1) Consent: Consent plays an important role in proving false imprisonment. So, if the plaintiff consents to the detention, then s/he certainly loses her/his right to seek remedy therefor. However, consent must be free from any sort of undue influence, coercion, force, fraud, etc. The maxim volenti non fit injuria applies in this case. According to this maxim, if a person, after knowing the risk involved, willingly agrees to take that risk, he has no remedy in law.

2) Reasonable and Probable Cause: In Hicks v. Faulkner (1878), reasonable and probable cause has been defined as an honest belief in the guilt of the accused based upon reasonable grounds. The burden of proving the same lies on the person so detaining. On proof, the defendant can not be held liable for false imprisonment and the plaintiff gets no compensation.

MALICIOUS PROSECUTION

Meaning

In R. K. Bangia's"The Law of Torts", malicious prosecution was defined as a judicial proceeding instituted by one person against another, from wrongful or improper motive and without probable cause to sustain it (also refer West Bengal State Electricity Board v. Dilip Kumar Ray, 2007). In this 2007 case, the Supreme Court stated that there are two important elements of malicious prosecution: 1) the absence of a probable cause for the institution of a suit, and 2) the suit terminated, in some way, favorably to the person so accused.

When a malicious prosecution ends in favour of the accused, he may sue the prosecutor for damages under the tort law by the name "malicious process of law". In Saville v. Roberts, it was observed that an action for malicious process of law can be instituted when such malicious prosecution results in damage to a person's reputation, safety, or security. However the burden of proving the evil motive and absence of just reason lies on the plaintiff.

Essential Elements of Malicious Prosecution

1) The plaintiff must have been prosecuted by the defendant

Prosecution means a criminal proceeding against a person before the Court. Therefore, in this tort, there should be a criminal prosecution and not a civil suit. Mere police proceedings cannot be termed as prosecution. So, when the defendant had filed a complaint before the sub-inspector contending that the plaintiff had committed theft, the same was held to be not a malicious prosecution: Bolandanda Pemmayya v. Ayaradara (1966).

In Dhauji Shaw Rattanji v. Bombay Municipality (1945), it was observed that to prosecute means to set the law in motion, and the law can be said to be set in motion by an appeal to some person clothed with judicial authority in regard to the matter in question. So, mere serving of summons or departmental enquiries cannot be termed as prosecution.

In order to bring an action against the defendant for malicious prosecution, it is necessary that he must have done something more than just filing a complaint with the police. He must have been actively involved in the entire proceedings and tries his best to make sure that the plaintiff gets convicted. For instance, in T.S. Bhatta v. A.K. Bhatta (1978), the defendant lodged a complaint against the plaintiff. Thereafter, he moved the Sessions Court in revision and also appeared as a witness. He also moved a revision petition in the High Court and appeared there too. The defendant, however, knew that the charge was false and did it without reasonable and probable cause. He was held liable for malicious prosecution.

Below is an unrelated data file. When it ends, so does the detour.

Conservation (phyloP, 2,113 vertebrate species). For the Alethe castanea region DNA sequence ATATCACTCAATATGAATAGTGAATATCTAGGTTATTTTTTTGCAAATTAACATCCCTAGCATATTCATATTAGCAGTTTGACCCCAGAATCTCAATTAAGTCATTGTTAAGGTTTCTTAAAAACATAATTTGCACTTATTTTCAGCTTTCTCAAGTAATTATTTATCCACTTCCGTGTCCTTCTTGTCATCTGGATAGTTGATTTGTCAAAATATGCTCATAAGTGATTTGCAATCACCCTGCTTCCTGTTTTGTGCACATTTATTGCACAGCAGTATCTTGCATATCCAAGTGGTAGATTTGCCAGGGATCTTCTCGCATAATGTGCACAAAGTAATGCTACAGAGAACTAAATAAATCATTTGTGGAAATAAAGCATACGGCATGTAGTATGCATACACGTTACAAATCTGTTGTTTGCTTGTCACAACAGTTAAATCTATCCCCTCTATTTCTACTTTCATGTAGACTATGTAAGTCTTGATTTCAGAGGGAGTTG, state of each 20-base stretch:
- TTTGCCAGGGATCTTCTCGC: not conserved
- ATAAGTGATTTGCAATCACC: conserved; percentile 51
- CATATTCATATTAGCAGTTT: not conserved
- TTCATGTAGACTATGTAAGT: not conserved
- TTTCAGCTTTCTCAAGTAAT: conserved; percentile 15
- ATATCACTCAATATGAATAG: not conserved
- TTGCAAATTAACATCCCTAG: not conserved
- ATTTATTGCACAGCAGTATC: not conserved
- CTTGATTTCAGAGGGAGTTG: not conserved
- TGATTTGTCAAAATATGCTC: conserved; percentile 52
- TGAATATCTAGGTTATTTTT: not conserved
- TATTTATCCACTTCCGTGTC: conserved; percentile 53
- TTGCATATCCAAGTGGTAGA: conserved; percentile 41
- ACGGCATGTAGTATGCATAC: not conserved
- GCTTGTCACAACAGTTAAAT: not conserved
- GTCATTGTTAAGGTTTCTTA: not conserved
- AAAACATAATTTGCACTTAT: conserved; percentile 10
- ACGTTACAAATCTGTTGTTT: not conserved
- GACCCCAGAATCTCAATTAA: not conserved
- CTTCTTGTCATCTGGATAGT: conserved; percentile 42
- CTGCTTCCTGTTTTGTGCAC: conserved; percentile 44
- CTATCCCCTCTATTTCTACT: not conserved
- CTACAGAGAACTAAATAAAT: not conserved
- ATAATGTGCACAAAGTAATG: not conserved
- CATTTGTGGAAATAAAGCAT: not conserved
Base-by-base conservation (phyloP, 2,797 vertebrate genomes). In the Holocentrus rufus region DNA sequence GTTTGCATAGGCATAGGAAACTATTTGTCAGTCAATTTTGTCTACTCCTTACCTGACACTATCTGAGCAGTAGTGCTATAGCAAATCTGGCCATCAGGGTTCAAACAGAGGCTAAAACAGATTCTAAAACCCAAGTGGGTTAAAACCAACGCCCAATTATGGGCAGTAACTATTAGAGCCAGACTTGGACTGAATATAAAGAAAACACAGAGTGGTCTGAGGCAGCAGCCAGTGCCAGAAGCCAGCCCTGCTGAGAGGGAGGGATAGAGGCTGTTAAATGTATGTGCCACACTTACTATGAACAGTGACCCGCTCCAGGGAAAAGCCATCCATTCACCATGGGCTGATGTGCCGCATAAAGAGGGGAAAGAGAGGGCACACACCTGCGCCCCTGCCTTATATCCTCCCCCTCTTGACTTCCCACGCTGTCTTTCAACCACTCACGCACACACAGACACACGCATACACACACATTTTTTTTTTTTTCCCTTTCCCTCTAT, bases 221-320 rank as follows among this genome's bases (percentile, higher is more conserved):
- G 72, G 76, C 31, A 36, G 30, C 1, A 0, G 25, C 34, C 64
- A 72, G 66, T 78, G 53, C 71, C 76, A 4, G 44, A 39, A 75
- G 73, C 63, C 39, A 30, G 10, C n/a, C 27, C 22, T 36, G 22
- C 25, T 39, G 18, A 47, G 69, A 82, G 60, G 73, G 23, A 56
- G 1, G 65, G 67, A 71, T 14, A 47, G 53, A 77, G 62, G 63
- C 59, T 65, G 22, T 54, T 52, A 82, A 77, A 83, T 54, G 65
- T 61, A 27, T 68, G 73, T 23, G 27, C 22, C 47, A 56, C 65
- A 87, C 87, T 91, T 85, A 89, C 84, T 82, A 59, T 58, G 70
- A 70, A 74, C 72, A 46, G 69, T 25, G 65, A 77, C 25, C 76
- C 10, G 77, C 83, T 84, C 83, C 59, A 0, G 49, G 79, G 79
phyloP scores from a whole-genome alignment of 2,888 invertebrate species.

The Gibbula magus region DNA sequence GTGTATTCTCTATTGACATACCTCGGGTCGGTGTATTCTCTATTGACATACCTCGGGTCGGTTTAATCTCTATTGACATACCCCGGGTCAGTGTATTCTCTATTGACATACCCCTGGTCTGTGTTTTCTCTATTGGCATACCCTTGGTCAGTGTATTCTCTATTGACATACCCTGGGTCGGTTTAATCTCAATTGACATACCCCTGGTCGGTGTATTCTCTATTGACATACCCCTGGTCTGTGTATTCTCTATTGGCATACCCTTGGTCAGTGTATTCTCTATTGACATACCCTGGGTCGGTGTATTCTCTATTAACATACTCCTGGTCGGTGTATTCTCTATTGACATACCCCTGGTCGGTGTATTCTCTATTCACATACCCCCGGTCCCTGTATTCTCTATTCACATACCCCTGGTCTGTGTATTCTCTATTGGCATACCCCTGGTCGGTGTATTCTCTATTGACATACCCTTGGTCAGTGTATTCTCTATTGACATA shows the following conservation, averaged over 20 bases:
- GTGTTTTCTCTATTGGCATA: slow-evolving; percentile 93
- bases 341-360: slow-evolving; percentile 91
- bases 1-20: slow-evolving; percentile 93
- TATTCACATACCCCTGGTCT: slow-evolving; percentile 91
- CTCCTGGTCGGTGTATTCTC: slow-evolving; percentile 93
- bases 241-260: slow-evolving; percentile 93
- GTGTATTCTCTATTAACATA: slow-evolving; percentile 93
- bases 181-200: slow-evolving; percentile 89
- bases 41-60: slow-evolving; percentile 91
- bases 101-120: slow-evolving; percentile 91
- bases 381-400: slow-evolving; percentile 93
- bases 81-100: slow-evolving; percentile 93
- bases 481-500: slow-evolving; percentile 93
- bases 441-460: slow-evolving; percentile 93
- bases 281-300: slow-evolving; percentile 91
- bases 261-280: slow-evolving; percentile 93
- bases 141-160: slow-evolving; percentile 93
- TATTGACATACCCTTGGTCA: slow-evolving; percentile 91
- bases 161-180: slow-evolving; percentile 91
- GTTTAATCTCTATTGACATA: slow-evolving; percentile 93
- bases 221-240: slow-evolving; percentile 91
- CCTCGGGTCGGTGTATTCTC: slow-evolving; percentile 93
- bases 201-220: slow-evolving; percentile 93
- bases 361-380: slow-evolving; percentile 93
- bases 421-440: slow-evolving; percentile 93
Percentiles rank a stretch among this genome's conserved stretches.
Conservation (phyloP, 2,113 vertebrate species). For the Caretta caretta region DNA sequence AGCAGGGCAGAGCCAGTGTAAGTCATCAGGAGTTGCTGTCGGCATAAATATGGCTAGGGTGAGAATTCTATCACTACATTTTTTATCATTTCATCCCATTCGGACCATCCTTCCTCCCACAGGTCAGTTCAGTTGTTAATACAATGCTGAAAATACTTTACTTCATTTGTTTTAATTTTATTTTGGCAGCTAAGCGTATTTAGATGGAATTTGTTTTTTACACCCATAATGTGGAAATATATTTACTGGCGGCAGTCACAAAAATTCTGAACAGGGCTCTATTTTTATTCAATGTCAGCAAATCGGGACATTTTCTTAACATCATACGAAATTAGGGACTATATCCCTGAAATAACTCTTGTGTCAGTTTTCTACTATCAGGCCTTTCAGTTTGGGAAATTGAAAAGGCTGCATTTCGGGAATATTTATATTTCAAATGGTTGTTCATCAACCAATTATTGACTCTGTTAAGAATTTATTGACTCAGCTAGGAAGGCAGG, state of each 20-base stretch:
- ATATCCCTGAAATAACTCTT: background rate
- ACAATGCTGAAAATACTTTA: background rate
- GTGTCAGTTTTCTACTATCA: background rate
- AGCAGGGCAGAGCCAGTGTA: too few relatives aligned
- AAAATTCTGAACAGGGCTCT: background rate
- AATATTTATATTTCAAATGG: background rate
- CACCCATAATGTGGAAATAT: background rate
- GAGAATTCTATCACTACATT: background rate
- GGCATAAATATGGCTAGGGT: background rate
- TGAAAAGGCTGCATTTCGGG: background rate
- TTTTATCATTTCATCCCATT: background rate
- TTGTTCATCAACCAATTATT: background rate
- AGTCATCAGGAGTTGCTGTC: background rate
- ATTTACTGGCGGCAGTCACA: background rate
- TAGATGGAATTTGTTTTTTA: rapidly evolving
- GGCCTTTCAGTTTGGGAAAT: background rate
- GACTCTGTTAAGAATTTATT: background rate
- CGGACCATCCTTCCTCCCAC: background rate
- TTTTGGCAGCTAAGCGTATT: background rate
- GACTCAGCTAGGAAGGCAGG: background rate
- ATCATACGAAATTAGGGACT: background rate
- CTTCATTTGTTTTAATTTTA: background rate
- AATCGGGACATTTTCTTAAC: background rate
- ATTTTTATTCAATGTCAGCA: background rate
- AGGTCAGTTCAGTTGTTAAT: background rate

2) Absence of Reasonable and Probable Cause

As explained in Hicks v. Faulkner (1878), reasonable and probable cause means an honest belief in the guilt of the accused based upon reasonable grounds. Normally, it is the plaintiff who has to prove the absence of reasonable and probable cause but there is an exception. When the defendant claims that he has seen the plaintiff committing the crime, and if the Court acquits the plaintiff on merits, then there is a presumption that the defendant had maliciously prosecuted the plaintiff without any cause (Jogendra v. Lingraj, 1970).

3) The presence of evil motive (Malice)

The word ‘malice’ can be understood in two different aspects: malice in law and malice in fact. Malice in law denotes an act done without just cause or excuse, whereas malice in fact means the actual malice that is the presence of evil motive while committing a wrongful act. Thus, in simple words, malice means the misuse of a legal process for some improper purpose, other than that for which the legal process was intended to apply. Again, it is the plaintiff who has to prove that the defendant had acted maliciously. In a case where the defendants conspired some constables to prepare a cooked up story against the plaintiff with the mala fide intention to convict him, it was held that the defendants were liable for malicious prosecution: Abdul Majid v. HarbanshChaube (1974).

4) Damage to the plaintiff